Posted by: spingle3 | December 20, 2010 9:13 PM
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Bob, all you gotta do is keep on keepin' on.

Posted by: Fan4Life1 | December 20, 2010 12:49 PM
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Keep playin' Bob.

Posted by: Bill8 | December 20, 2010 11:43 AM
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Dylan concerts are strange in that there is always a huge range in responses, from "Greatest show ever" to "Worst show ever". This has been true from the beginning for Bob. The folks hating his shows surely should quit going to see him, thus leaving more room and better vibes for the rest of us.

Posted by: dalegood1 | December 20, 2010 11:33 AM
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One critic from the Journal writes a sensationalist editorial...in the meantime, hundreds, even thousands of devoted Dylan fans realized that this autumn featured some of his greatest performances of the past 10 years. Time out of Mind, Love and Theft, Modern Times: this trilogy of albums is the greatest he's made since Bringing it all Back Home, Highway 61, Blonde on Blonde. And he sings on all three in a croak--a bluesy croak that he can make work wonders.

Read what fans (who are not unforgiving apologists for all phases of Dylan's career, touring and recording) have to say: An excellent review: http://www.thedailybeast.com/blogs-and-stories/2010-11-27/bob-dylan-concerts-at-terminal-5/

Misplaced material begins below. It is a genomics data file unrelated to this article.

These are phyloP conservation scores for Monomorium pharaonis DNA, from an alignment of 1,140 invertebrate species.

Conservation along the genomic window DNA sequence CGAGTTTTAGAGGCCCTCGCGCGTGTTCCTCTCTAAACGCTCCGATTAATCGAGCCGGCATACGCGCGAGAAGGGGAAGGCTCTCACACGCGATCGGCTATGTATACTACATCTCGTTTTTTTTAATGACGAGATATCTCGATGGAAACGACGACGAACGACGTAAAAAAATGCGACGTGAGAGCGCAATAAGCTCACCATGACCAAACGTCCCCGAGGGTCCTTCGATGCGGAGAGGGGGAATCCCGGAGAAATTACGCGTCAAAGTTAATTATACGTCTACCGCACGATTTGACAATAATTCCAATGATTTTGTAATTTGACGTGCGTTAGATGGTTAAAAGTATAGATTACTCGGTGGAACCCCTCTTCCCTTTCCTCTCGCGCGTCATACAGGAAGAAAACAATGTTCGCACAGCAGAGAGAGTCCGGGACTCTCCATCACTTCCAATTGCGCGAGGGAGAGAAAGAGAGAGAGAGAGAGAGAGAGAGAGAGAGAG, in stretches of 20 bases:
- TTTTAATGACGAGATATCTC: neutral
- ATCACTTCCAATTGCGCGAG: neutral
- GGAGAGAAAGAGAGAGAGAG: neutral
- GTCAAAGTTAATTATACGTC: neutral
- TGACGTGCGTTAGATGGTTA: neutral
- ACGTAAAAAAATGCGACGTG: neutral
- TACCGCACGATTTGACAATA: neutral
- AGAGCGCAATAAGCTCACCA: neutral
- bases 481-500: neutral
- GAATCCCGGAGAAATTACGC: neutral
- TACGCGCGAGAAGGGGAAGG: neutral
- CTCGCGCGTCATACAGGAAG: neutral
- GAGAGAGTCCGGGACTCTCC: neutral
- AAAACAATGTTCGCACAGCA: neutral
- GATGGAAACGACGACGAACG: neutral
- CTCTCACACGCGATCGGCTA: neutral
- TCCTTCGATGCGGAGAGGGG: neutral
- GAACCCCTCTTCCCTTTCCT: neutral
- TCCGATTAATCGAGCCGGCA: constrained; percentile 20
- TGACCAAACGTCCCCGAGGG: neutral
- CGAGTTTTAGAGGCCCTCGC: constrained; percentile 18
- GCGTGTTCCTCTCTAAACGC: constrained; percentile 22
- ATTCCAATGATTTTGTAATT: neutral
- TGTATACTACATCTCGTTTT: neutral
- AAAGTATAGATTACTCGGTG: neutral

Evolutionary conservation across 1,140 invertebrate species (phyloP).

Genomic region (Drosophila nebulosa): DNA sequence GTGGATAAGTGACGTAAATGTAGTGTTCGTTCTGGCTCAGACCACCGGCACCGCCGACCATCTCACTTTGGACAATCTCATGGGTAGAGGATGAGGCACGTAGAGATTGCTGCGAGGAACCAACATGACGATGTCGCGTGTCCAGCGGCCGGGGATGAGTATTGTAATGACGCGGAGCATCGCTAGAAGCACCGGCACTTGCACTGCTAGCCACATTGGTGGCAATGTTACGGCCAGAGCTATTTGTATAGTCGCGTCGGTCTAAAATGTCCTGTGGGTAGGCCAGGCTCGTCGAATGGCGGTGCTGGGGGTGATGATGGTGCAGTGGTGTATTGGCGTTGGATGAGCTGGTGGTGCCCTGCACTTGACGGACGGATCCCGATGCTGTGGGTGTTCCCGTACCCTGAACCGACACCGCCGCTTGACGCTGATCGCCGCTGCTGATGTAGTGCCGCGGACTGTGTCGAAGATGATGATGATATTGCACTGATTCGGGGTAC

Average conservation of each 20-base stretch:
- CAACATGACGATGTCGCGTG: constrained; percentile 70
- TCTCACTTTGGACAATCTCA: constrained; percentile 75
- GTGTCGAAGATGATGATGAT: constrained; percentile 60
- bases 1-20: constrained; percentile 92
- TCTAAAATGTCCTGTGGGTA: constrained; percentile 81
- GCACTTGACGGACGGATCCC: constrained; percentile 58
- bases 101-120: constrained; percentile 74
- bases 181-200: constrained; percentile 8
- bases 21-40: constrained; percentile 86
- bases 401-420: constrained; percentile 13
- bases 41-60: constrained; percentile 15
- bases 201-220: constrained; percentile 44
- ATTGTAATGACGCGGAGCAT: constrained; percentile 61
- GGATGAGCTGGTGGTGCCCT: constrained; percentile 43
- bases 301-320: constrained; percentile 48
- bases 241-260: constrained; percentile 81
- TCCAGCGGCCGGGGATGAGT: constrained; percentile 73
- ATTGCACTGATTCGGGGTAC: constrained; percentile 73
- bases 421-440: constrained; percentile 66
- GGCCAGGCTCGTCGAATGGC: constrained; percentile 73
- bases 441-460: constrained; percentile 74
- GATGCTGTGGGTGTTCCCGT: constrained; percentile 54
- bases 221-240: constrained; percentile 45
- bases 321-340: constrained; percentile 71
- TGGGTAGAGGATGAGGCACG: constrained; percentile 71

Show by show reviews, written by fans (and you'll find negative as well as positive):http://www.boblinks.com/

Part of the enjoyment of going to a Dylan concert is hearing how he's going to sing a song on a given night--how he'll emphasize the lyrics differently, how he'll give a song new shades of feeling and meaning. Fine, some songs aren't recognizable; but what dullness to go to a concert in order to hear what you could hear sitting at home on a couch.

Posted by: oboynton | December 20, 2010 10:59 AM
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Who are we to tell him? Some of us care about his contributions to the music world. We want him to be remembered for his great contributions not a talent long gone.

Posted by: James10 | December 20, 2010 10:38 AM
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We saw him in Ft Lauderdale several months back. Not one of his songs was recognizable. He has no voice. We also walked out.

Who are we to tell Bob Dylan to stop singing? Hey, if he refunded our ticket cost it would be cool. But this was a total scam.

Posted by: garyrosen1 | December 20, 2010 10:22 AM
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I saw him 15 years ago at Wolf Trap and he was embarrassing then. But I'd never tell him to stop. I just wouldn't listen.

Posted by: LifeBeforePrinciple | December 20, 2010 8:59 AM